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What is the difference between RGB and CMYK?

DW Blog
September 27th, 2018

Color plays an important role in everyday life. It can affect your mood, your impression of a brand, and even influence your buying choices. Getting the color right in your designs is crucial if you want

There are two major color systems in the digital and print design industries: the RGB color system and the CMYK color system

RGB-vs-CMYK (1)

 

In short:
RGB = Red, Green and Blue. Use for digital designs.
CMYK = Cyan, Magenta, Yellow, and Key. Use for anything printed.

 

 

Did you realised that the photos you took from your photo after develop it out the colours and result is not what you looking at? Here is another example to show you the difference.

RGB-vs-CMYK (2)

If you take your work to a dedicated graphics printer for things like postcards, brochures, etc., they may ask for the image in CMYK. This is because it is the format that they have always worked with. CMYK, also known as four-color printing, dates back to the days of color printing and processing before digital technology was even imagined.

After having some basic knowledge from the above short explanation, Next time round if you send the file to your printer, work with them and do a test print (a proof) to make sure that the color is what you expect. Again, they want the customer to be happy and will be glad to walk you through the process.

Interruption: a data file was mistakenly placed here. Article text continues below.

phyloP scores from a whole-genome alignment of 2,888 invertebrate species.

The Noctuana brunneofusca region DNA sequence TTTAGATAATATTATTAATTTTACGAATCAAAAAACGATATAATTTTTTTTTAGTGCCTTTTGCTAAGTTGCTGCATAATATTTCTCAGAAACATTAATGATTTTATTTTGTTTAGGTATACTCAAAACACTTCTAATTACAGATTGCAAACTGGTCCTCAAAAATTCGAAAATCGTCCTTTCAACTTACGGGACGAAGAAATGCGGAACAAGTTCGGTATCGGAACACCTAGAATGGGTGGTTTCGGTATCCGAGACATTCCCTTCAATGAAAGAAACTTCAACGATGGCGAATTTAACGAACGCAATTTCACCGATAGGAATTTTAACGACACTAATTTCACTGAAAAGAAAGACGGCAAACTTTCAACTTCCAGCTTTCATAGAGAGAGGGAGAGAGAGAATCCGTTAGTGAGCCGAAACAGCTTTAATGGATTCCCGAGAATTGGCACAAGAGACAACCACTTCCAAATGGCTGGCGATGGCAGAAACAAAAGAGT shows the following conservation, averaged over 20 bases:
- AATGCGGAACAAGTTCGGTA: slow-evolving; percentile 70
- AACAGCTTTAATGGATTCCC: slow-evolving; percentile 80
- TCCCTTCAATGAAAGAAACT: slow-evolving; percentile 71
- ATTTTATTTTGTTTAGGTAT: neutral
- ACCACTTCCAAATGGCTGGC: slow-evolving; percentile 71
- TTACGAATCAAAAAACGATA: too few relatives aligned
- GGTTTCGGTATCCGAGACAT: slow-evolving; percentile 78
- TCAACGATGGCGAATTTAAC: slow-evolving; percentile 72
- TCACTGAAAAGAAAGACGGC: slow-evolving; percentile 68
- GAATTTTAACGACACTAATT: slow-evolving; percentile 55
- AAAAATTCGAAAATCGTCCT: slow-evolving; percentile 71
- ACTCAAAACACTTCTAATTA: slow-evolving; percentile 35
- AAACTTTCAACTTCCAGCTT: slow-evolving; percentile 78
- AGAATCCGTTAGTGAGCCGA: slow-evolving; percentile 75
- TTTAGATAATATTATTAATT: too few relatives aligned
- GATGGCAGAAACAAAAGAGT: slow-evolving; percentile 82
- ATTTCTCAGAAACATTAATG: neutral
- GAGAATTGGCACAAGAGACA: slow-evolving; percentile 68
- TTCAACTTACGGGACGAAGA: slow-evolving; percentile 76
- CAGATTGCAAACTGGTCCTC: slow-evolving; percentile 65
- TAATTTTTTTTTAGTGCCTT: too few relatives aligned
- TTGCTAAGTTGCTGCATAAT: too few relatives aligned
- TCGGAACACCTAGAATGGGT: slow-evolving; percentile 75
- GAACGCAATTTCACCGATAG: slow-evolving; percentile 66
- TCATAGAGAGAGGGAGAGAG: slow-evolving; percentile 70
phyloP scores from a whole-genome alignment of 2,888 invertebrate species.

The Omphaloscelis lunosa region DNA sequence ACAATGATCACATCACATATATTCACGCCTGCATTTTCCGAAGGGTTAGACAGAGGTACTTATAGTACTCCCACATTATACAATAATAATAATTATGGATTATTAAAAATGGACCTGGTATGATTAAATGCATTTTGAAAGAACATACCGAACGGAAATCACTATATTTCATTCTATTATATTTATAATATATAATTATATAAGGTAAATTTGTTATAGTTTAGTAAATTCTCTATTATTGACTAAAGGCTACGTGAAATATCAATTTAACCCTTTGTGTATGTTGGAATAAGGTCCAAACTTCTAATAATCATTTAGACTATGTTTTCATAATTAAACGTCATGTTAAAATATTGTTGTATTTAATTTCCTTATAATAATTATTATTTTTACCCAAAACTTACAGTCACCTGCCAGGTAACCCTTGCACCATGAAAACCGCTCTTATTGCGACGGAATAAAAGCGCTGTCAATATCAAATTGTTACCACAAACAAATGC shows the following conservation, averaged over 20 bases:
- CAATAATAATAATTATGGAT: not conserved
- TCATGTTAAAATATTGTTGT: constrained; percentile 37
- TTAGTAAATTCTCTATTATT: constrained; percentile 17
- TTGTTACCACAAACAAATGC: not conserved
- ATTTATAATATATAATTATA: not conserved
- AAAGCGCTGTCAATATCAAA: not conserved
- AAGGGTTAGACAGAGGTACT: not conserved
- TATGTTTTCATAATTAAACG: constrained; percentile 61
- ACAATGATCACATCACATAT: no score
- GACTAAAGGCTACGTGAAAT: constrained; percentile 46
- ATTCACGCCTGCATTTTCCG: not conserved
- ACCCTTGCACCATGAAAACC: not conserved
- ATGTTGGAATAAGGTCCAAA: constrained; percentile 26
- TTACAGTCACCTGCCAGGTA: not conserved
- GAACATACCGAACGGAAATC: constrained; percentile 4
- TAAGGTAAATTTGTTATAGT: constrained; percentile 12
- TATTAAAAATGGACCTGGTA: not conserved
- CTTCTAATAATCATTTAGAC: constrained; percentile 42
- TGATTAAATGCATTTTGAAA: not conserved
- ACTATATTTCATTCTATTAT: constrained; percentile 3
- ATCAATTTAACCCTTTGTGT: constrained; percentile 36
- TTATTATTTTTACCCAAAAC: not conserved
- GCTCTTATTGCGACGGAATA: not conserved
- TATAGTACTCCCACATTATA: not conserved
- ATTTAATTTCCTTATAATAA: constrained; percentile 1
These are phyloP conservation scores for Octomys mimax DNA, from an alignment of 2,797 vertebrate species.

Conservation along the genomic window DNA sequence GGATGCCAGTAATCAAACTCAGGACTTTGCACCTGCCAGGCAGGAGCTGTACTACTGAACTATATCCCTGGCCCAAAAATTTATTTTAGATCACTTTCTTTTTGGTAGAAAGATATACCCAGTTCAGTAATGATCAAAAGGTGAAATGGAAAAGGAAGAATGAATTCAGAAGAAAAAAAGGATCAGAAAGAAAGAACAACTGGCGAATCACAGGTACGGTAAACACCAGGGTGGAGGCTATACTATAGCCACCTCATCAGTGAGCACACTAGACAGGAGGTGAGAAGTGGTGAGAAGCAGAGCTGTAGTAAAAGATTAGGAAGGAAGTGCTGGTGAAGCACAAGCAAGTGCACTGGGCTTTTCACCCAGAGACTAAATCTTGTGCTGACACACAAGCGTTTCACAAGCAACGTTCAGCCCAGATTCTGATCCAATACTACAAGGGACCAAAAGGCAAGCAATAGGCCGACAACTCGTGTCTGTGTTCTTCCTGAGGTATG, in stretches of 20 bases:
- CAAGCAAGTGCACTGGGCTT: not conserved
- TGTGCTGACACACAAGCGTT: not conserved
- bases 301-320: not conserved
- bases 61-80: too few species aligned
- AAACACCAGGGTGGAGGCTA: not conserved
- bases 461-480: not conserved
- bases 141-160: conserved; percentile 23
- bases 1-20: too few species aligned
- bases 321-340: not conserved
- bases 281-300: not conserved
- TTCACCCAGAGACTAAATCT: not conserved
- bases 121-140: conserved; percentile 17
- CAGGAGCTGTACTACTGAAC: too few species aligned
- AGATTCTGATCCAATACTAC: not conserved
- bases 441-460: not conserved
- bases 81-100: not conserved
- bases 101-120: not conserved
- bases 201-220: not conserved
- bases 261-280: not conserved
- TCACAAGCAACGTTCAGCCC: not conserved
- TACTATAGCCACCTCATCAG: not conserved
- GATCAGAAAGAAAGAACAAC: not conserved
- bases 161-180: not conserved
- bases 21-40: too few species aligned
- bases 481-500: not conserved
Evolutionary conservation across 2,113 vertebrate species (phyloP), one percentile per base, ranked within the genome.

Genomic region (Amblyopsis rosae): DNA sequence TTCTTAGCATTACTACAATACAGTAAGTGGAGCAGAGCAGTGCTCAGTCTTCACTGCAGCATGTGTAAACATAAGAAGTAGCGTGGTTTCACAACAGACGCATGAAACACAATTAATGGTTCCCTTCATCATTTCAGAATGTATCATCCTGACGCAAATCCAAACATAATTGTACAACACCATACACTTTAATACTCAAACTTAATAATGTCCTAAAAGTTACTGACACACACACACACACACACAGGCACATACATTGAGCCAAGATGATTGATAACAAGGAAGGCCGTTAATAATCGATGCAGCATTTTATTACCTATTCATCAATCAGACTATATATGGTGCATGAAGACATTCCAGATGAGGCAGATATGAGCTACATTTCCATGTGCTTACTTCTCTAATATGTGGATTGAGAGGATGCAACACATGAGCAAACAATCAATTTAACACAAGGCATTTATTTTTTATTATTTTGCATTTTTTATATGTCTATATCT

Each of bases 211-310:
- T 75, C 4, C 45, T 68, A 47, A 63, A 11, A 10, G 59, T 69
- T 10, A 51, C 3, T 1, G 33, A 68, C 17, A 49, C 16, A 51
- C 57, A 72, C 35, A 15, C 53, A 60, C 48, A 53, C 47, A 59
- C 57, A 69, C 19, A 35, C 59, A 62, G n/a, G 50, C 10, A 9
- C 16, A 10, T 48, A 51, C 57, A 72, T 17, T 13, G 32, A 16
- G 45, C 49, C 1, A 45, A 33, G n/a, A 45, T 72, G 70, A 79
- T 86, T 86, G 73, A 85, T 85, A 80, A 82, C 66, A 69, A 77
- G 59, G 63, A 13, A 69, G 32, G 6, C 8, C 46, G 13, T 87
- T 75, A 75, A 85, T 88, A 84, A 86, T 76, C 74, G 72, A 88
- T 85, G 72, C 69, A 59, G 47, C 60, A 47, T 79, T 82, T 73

Colour – CMYK / RGB / Pantone

DW Blog
October 19th, 2010

Most of us can see our world in vivid colours; of black, white, and all colours of the rainbow. To the naked eye, they are but mere shades varying in hues and saturations. To the initiated, it is exactly these distinctions that helps differentiate the good, from the better in the printing line of work.

CMYK refers to the four inks used in colour printing – Cyan, Magenta, Yellow and Black. CMYK is a colour mixing system that depends on chemical pigments to achieve the desired hues. CMYK, while it cannot produce all the colours in the world, can produce quite a number. CMYK is also a standard colour model used in Offset Printing for full colour documents, but is unfortunately limited by factors such as quality of paper, halftone dot size, and the integrity of the ink.

RGB stands for Red, Green and Blue. The RGB colour model varies light, instead of pigment, to achieve the visible spectrum.  RGB model is largely used for the representation and display of images in electronic devices, though it has also been used for conventional photography. It is important to note that due to the difference in lighting, colour matching; or properly converting RGB colours into CMYK is virtually impossible, and what is seen on the digital screen will never match what is printed.

Pantone refers to a standardized colour reproduction system. Each page contains a colour swatch of varying tints, accompanied by an allocated number code for easy reference. The guide has been specially designed to allow designers to accurately colour match specific colours at each stage of the production process. It is important to note that in the Pantone colour system, it is the paper – not the ink – that makes the difference.

The colours designed for uncoated paper have a ”U” behind its allocated number, and a “C” for colours to be used on coated paper. The different types of paper react differently to ink, resulting in dramatically different visuals when it is essentially the same ink. To ensure accurate selection AND representation, choice of paper should complement the colours chosen.

Colours are crucial in printing for us here at Design Workz, hence this article. We hope that we have cleared the air regarding how the colours differ and how they work across various mediums. Should you need any further advice, Design Workz would be pleased to provide you with more colourful suggestions.